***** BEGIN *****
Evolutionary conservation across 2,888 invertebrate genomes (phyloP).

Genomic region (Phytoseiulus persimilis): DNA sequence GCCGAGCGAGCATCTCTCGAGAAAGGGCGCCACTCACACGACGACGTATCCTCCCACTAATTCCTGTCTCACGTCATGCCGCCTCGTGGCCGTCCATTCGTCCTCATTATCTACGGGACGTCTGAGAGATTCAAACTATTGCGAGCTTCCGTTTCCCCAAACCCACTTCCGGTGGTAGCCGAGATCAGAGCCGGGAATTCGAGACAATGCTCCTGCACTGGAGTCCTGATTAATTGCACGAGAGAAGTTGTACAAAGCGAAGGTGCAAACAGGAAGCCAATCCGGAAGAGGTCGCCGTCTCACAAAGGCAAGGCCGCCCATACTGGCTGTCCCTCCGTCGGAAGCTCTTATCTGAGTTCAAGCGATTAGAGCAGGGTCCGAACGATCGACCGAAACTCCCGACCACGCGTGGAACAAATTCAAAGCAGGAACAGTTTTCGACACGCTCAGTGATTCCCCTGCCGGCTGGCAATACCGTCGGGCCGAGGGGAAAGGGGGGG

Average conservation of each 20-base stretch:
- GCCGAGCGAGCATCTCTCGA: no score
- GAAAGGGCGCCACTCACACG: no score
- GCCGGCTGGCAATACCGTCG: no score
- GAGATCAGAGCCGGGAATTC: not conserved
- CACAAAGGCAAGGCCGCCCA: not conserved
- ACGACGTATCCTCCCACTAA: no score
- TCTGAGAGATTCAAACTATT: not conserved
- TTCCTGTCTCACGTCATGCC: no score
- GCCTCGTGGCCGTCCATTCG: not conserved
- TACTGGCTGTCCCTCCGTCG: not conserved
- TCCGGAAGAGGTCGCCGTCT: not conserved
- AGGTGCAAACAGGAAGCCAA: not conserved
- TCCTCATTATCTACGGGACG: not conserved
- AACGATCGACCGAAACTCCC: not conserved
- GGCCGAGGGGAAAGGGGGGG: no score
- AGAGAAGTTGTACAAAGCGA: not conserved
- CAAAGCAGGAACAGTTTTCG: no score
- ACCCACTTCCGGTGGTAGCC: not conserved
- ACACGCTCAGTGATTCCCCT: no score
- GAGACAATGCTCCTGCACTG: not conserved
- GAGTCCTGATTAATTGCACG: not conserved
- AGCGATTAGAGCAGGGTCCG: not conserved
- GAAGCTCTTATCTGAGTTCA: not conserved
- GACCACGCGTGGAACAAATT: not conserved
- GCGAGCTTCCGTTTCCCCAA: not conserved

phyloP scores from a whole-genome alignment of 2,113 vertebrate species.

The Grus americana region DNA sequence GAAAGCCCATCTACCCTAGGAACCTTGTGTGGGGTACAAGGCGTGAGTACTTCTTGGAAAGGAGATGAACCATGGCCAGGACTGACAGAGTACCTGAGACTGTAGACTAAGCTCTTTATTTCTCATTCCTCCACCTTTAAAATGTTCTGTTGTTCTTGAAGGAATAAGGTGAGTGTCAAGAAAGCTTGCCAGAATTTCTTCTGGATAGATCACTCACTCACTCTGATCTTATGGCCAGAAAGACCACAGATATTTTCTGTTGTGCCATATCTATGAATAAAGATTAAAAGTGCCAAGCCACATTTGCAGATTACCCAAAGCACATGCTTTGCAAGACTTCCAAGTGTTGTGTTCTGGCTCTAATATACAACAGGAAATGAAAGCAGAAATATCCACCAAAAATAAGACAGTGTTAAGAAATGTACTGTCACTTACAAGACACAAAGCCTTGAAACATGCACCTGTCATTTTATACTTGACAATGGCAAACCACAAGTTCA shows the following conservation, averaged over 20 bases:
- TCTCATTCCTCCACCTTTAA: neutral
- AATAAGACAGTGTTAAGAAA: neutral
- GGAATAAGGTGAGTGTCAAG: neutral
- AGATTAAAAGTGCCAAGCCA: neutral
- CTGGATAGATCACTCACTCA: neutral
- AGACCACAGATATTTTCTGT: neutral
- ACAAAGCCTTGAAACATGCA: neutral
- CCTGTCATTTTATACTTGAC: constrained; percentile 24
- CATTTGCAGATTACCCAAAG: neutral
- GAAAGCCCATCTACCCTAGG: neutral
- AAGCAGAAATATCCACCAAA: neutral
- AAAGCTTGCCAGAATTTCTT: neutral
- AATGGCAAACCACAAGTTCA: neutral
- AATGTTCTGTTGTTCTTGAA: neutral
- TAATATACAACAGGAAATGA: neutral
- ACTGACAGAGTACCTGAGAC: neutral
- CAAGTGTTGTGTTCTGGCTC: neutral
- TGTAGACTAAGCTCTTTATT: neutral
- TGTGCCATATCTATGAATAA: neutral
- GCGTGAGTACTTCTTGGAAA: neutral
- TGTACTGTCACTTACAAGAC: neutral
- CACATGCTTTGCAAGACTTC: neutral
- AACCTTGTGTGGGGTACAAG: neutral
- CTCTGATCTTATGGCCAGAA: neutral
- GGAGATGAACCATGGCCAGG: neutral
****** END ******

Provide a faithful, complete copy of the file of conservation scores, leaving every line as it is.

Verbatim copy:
Evolutionary conservation across 2,888 invertebrate genomes (phyloP).

Genomic region (Phytoseiulus persimilis): DNA sequence GCCGAGCGAGCATCTCTCGAGAAAGGGCGCCACTCACACGACGACGTATCCTCCCACTAATTCCTGTCTCACGTCATGCCGCCTCGTGGCCGTCCATTCGTCCTCATTATCTACGGGACGTCTGAGAGATTCAAACTATTGCGAGCTTCCGTTTCCCCAAACCCACTTCCGGTGGTAGCCGAGATCAGAGCCGGGAATTCGAGACAATGCTCCTGCACTGGAGTCCTGATTAATTGCACGAGAGAAGTTGTACAAAGCGAAGGTGCAAACAGGAAGCCAATCCGGAAGAGGTCGCCGTCTCACAAAGGCAAGGCCGCCCATACTGGCTGTCCCTCCGTCGGAAGCTCTTATCTGAGTTCAAGCGATTAGAGCAGGGTCCGAACGATCGACCGAAACTCCCGACCACGCGTGGAACAAATTCAAAGCAGGAACAGTTTTCGACACGCTCAGTGATTCCCCTGCCGGCTGGCAATACCGTCGGGCCGAGGGGAAAGGGGGGG

Average conservation of each 20-base stretch:
- GCCGAGCGAGCATCTCTCGA: no score
- GAAAGGGCGCCACTCACACG: no score
- GCCGGCTGGCAATACCGTCG: no score
- GAGATCAGAGCCGGGAATTC: not conserved
- CACAAAGGCAAGGCCGCCCA: not conserved
- ACGACGTATCCTCCCACTAA: no score
- TCTGAGAGATTCAAACTATT: not conserved
- TTCCTGTCTCACGTCATGCC: no score
- GCCTCGTGGCCGTCCATTCG: not conserved
- TACTGGCTGTCCCTCCGTCG: not conserved
- TCCGGAAGAGGTCGCCGTCT: not conserved
- AGGTGCAAACAGGAAGCCAA: not conserved
- TCCTCATTATCTACGGGACG: not conserved
- AACGATCGACCGAAACTCCC: not conserved
- GGCCGAGGGGAAAGGGGGGG: no score
- AGAGAAGTTGTACAAAGCGA: not conserved
- CAAAGCAGGAACAGTTTTCG: no score
- ACCCACTTCCGGTGGTAGCC: not conserved
- ACACGCTCAGTGATTCCCCT: no score
- GAGACAATGCTCCTGCACTG: not conserved
- GAGTCCTGATTAATTGCACG: not conserved
- AGCGATTAGAGCAGGGTCCG: not conserved
- GAAGCTCTTATCTGAGTTCA: not conserved
- GACCACGCGTGGAACAAATT: not conserved
- GCGAGCTTCCGTTTCCCCAA: not conserved

phyloP scores from a whole-genome alignment of 2,113 vertebrate species.

The Grus americana region DNA sequence GAAAGCCCATCTACCCTAGGAACCTTGTGTGGGGTACAAGGCGTGAGTACTTCTTGGAAAGGAGATGAACCATGGCCAGGACTGACAGAGTACCTGAGACTGTAGACTAAGCTCTTTATTTCTCATTCCTCCACCTTTAAAATGTTCTGTTGTTCTTGAAGGAATAAGGTGAGTGTCAAGAAAGCTTGCCAGAATTTCTTCTGGATAGATCACTCACTCACTCTGATCTTATGGCCAGAAAGACCACAGATATTTTCTGTTGTGCCATATCTATGAATAAAGATTAAAAGTGCCAAGCCACATTTGCAGATTACCCAAAGCACATGCTTTGCAAGACTTCCAAGTGTTGTGTTCTGGCTCTAATATACAACAGGAAATGAAAGCAGAAATATCCACCAAAAATAAGACAGTGTTAAGAAATGTACTGTCACTTACAAGACACAAAGCCTTGAAACATGCACCTGTCATTTTATACTTGACAATGGCAAACCACAAGTTCA shows the following conservation, averaged over 20 bases:
- TCTCATTCCTCCACCTTTAA: neutral
- AATAAGACAGTGTTAAGAAA: neutral
- GGAATAAGGTGAGTGTCAAG: neutral
- AGATTAAAAGTGCCAAGCCA: neutral
- CTGGATAGATCACTCACTCA: neutral
- AGACCACAGATATTTTCTGT: neutral
- ACAAAGCCTTGAAACATGCA: neutral
- CCTGTCATTTTATACTTGAC: constrained; percentile 24
- CATTTGCAGATTACCCAAAG: neutral
- GAAAGCCCATCTACCCTAGG: neutral
- AAGCAGAAATATCCACCAAA: neutral
- AAAGCTTGCCAGAATTTCTT: neutral
- AATGGCAAACCACAAGTTCA: neutral
- AATGTTCTGTTGTTCTTGAA: neutral
- TAATATACAACAGGAAATGA: neutral
- ACTGACAGAGTACCTGAGAC: neutral
- CAAGTGTTGTGTTCTGGCTC: neutral
- TGTAGACTAAGCTCTTTATT: neutral
- TGTGCCATATCTATGAATAA: neutral
- GCGTGAGTACTTCTTGGAAA: neutral
- TGTACTGTCACTTACAAGAC: neutral
- CACATGCTTTGCAAGACTTC: neutral
- AACCTTGTGTGGGGTACAAG: neutral
- CTCTGATCTTATGGCCAGAA: neutral
- GGAGATGAACCATGGCCAGG: neutral